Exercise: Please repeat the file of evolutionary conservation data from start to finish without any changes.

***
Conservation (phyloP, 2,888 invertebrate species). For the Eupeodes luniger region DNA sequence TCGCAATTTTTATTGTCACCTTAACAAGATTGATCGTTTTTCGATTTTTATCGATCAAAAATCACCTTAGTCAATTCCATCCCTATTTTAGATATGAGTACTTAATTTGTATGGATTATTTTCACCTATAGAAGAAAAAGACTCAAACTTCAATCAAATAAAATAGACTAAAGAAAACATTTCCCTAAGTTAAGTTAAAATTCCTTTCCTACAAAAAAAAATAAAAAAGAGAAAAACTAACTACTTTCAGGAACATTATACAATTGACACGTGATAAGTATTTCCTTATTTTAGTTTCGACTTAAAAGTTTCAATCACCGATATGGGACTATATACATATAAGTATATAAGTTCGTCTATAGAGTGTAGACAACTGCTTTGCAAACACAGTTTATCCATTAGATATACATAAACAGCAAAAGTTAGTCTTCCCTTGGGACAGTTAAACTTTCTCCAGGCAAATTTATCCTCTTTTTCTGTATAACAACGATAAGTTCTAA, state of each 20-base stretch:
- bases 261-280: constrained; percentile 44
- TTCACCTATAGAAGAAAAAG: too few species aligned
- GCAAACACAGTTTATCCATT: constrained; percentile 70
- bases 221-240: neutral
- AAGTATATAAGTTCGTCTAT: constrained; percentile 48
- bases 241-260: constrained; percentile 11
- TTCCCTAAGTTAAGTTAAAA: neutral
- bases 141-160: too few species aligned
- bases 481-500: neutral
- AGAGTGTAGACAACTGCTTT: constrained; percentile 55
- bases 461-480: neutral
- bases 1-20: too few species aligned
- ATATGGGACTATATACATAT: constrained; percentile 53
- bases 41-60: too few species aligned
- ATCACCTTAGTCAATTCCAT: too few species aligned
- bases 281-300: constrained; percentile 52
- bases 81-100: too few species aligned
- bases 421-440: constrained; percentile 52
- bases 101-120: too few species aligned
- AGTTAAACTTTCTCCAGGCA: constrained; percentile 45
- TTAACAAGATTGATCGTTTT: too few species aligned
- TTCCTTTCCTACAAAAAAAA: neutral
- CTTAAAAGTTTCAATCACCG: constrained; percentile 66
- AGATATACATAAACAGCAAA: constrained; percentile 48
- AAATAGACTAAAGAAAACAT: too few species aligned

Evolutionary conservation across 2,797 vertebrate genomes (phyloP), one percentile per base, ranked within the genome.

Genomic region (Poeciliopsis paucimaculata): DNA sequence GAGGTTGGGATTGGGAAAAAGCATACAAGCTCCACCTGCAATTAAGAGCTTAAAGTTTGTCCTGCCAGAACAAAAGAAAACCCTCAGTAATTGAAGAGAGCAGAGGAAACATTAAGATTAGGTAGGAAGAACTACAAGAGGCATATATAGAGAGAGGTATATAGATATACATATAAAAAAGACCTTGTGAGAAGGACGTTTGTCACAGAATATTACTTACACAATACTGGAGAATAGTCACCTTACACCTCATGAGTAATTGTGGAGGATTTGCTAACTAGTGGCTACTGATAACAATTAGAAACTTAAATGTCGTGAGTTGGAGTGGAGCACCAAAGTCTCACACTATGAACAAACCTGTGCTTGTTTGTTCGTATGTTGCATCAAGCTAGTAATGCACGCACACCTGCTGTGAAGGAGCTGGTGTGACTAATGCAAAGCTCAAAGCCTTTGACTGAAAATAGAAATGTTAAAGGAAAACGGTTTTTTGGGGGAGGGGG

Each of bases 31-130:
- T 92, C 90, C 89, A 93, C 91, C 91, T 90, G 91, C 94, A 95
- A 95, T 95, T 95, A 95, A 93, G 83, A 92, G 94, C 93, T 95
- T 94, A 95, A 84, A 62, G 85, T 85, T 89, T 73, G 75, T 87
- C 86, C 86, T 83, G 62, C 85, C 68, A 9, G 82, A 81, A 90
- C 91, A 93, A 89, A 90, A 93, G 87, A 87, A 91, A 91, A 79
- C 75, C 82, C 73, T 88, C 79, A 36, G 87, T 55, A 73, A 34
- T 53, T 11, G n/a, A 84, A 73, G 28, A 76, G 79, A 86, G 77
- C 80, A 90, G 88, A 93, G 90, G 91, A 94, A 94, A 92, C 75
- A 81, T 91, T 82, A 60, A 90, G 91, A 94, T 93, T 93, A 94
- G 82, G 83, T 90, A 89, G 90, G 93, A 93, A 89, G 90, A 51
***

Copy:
Conservation (phyloP, 2,888 invertebrate species). For the Eupeodes luniger region DNA sequence TCGCAATTTTTATTGTCACCTTAACAAGATTGATCGTTTTTCGATTTTTATCGATCAAAAATCACCTTAGTCAATTCCATCCCTATTTTAGATATGAGTACTTAATTTGTATGGATTATTTTCACCTATAGAAGAAAAAGACTCAAACTTCAATCAAATAAAATAGACTAAAGAAAACATTTCCCTAAGTTAAGTTAAAATTCCTTTCCTACAAAAAAAAATAAAAAAGAGAAAAACTAACTACTTTCAGGAACATTATACAATTGACACGTGATAAGTATTTCCTTATTTTAGTTTCGACTTAAAAGTTTCAATCACCGATATGGGACTATATACATATAAGTATATAAGTTCGTCTATAGAGTGTAGACAACTGCTTTGCAAACACAGTTTATCCATTAGATATACATAAACAGCAAAAGTTAGTCTTCCCTTGGGACAGTTAAACTTTCTCCAGGCAAATTTATCCTCTTTTTCTGTATAACAACGATAAGTTCTAA, state of each 20-base stretch:
- bases 261-280: constrained; percentile 44
- TTCACCTATAGAAGAAAAAG: too few species aligned
- GCAAACACAGTTTATCCATT: constrained; percentile 70
- bases 221-240: neutral
- AAGTATATAAGTTCGTCTAT: constrained; percentile 48
- bases 241-260: constrained; percentile 11
- TTCCCTAAGTTAAGTTAAAA: neutral
- bases 141-160: too few species aligned
- bases 481-500: neutral
- AGAGTGTAGACAACTGCTTT: constrained; percentile 55
- bases 461-480: neutral
- bases 1-20: too few species aligned
- ATATGGGACTATATACATAT: constrained; percentile 53
- bases 41-60: too few species aligned
- ATCACCTTAGTCAATTCCAT: too few species aligned
- bases 281-300: constrained; percentile 52
- bases 81-100: too few species aligned
- bases 421-440: constrained; percentile 52
- bases 101-120: too few species aligned
- AGTTAAACTTTCTCCAGGCA: constrained; percentile 45
- TTAACAAGATTGATCGTTTT: too few species aligned
- TTCCTTTCCTACAAAAAAAA: neutral
- CTTAAAAGTTTCAATCACCG: constrained; percentile 66
- AGATATACATAAACAGCAAA: constrained; percentile 48
- AAATAGACTAAAGAAAACAT: too few species aligned

Evolutionary conservation across 2,797 vertebrate genomes (phyloP), one percentile per base, ranked within the genome.

Genomic region (Poeciliopsis paucimaculata): DNA sequence GAGGTTGGGATTGGGAAAAAGCATACAAGCTCCACCTGCAATTAAGAGCTTAAAGTTTGTCCTGCCAGAACAAAAGAAAACCCTCAGTAATTGAAGAGAGCAGAGGAAACATTAAGATTAGGTAGGAAGAACTACAAGAGGCATATATAGAGAGAGGTATATAGATATACATATAAAAAAGACCTTGTGAGAAGGACGTTTGTCACAGAATATTACTTACACAATACTGGAGAATAGTCACCTTACACCTCATGAGTAATTGTGGAGGATTTGCTAACTAGTGGCTACTGATAACAATTAGAAACTTAAATGTCGTGAGTTGGAGTGGAGCACCAAAGTCTCACACTATGAACAAACCTGTGCTTGTTTGTTCGTATGTTGCATCAAGCTAGTAATGCACGCACACCTGCTGTGAAGGAGCTGGTGTGACTAATGCAAAGCTCAAAGCCTTTGACTGAAAATAGAAATGTTAAAGGAAAACGGTTTTTTGGGGGAGGGGG

Each of bases 31-130:
- T 92, C 90, C 89, A 93, C 91, C 91, T 90, G 91, C 94, A 95
- A 95, T 95, T 95, A 95, A 93, G 83, A 92, G 94, C 93, T 95
- T 94, A 95, A 84, A 62, G 85, T 85, T 89, T 73, G 75, T 87
- C 86, C 86, T 83, G 62, C 85, C 68, A 9, G 82, A 81, A 90
- C 91, A 93, A 89, A 90, A 93, G 87, A 87, A 91, A 91, A 79
- C 75, C 82, C 73, T 88, C 79, A 36, G 87, T 55, A 73, A 34
- T 53, T 11, G n/a, A 84, A 73, G 28, A 76, G 79, A 86, G 77
- C 80, A 90, G 88, A 93, G 90, G 91, A 94, A 94, A 92, C 75
- A 81, T 91, T 82, A 60, A 90, G 91, A 94, T 93, T 93, A 94
- G 82, G 83, T 90, A 89, G 90, G 93, A 93, A 89, G 90, A 51